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Manak Lal and ors. Vs. Mahendra Singh and ors. - Court Judgment

LegalCrystal Citation
SubjectCivil
CourtRajasthan High Court
Decided On
Case NumberS.B. Civil Miscellaneous Appeal No. 154 of 1984
Judge
Reported in1985(1)WLN810
AppellantManak Lal and ors.
RespondentMahendra Singh and ors.
Excerpt:
civil procedure code - section 35-a--compensatory costs--award of--only trial court can award compensatory costs--held, order awarding compensatory costs by appellate court is without jurisdiction.;the compensatory or exemplary costs under section 35-a cpc can be awarded only by a trial court and not by a court sitting in an appeal or revision. the appellate court has no jurisdiction to grant or impose compensatory costs even if the claim or defence raised by the parties are false, vexatious or frivolous.;appeal partly allowed - - in other words the appeals and revisions have been kept beyond the ambit of compensatory costs as such, the additional district judge was clearly in error in imposing compensatory costs on the appellants......september 21, 1984, whereby he dismissed their appeal and maintained the order of the additional civil judge (2), udaipur, by which the appellants request for temporary injunction was turned down.2. very few facts need narration for the disposal of this appeal the plaintiffs instituted a suit for perpetual prohibitory injunction against the defendants. it was averred by them that the defendants are raising unauthorised constructions in a plot of land. the constructions are likely to cause substantial injury to the plaintiffs. along with the filing of the suit, the plaintiffs submitted an application under order 39 rules 1 and 2 of the code of civil procedure and prayed that pending the final disposal of the suit, the defendants be restrained from raising constructions. the learned.....
Judgment:

S.S. Byas, J.

1. This civil miscellaneous appeal of the plaintiffs is directed against an order passed by Mr. Bahadur Singh Chandrawat, Additional District Judge, Udaipur on September 21, 1984, whereby he dismissed their appeal and maintained the order of the Additional Civil Judge (2), Udaipur, by which the appellants request for temporary injunction was turned down.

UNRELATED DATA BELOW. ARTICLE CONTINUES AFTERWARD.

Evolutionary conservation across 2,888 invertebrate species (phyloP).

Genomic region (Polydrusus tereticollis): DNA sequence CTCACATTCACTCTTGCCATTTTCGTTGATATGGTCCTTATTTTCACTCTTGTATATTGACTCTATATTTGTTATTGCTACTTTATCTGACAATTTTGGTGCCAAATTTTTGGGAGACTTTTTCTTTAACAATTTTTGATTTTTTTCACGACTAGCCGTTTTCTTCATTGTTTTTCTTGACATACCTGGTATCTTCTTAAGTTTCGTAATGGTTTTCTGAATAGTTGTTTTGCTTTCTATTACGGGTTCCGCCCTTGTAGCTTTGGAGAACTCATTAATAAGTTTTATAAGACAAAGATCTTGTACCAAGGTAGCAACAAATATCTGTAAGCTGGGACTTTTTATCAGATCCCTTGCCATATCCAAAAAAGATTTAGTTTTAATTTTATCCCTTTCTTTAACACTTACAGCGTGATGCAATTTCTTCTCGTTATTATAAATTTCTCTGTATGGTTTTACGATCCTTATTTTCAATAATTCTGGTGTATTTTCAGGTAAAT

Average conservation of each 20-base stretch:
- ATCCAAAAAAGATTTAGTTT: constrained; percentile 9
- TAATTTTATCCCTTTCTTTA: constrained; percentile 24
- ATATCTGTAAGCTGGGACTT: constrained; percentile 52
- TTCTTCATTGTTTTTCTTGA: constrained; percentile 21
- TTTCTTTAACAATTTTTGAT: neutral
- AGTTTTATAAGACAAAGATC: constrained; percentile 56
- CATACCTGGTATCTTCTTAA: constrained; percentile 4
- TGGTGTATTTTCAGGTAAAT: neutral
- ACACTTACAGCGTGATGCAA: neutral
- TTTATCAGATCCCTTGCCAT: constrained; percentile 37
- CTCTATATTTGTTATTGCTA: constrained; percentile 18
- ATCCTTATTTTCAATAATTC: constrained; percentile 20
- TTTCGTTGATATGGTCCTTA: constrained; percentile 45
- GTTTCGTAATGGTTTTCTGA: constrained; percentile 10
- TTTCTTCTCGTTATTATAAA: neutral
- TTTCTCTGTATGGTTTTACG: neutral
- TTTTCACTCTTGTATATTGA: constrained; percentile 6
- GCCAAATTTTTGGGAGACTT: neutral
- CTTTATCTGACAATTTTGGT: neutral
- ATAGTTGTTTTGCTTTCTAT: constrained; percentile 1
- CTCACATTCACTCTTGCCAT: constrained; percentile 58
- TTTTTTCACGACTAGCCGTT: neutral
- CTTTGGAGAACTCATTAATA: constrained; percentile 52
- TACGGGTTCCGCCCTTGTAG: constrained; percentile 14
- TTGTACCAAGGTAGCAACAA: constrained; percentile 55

2. Very few facts need narration for the disposal of this appeal The plaintiffs instituted a suit for perpetual prohibitory injunction against the defendants. It was averred by them that the defendants are raising unauthorised constructions in a plot of land. The constructions are likely to cause substantial injury to the plaintiffs. Along with the filing of the suit, the plaintiffs submitted an application under Order 39 Rules 1 and 2 of the Code of Civil Procedure and prayed that pending the final disposal of the suit, the defendants be restrained from raising constructions. The learned Additional Civil Judge heard the parties and by his long and detailed order, dismissed the plaintiffs' application on August 22, 1984. The plaintiffs went in appeal which was heard and decided by the Additional District Judge, Udaipur He maintained the order of the Additional Civil Judge and dismissed the plaintiffs' appeal on September 21, 1984. While dismissing the appeal, the Additional District Judge took the view that the plaintiffs had filed the suit on false vexatious and frivolous grounds. He further took the view that in order to discourage such false litigations, the plaintiffs should be directed to pay compensatory costs under Section 35A(2) of the Code of Civil Procedure. Accordingly he imposed a sum of Rs. 2000/- as compensatory costs on the plaintiffs and directed them to pay it to the defendants. Aggrieved against the order, the plaintiffs have come up in appeal.

3. I have heard the learned Counsel for the parties and perused the orders of the courts below.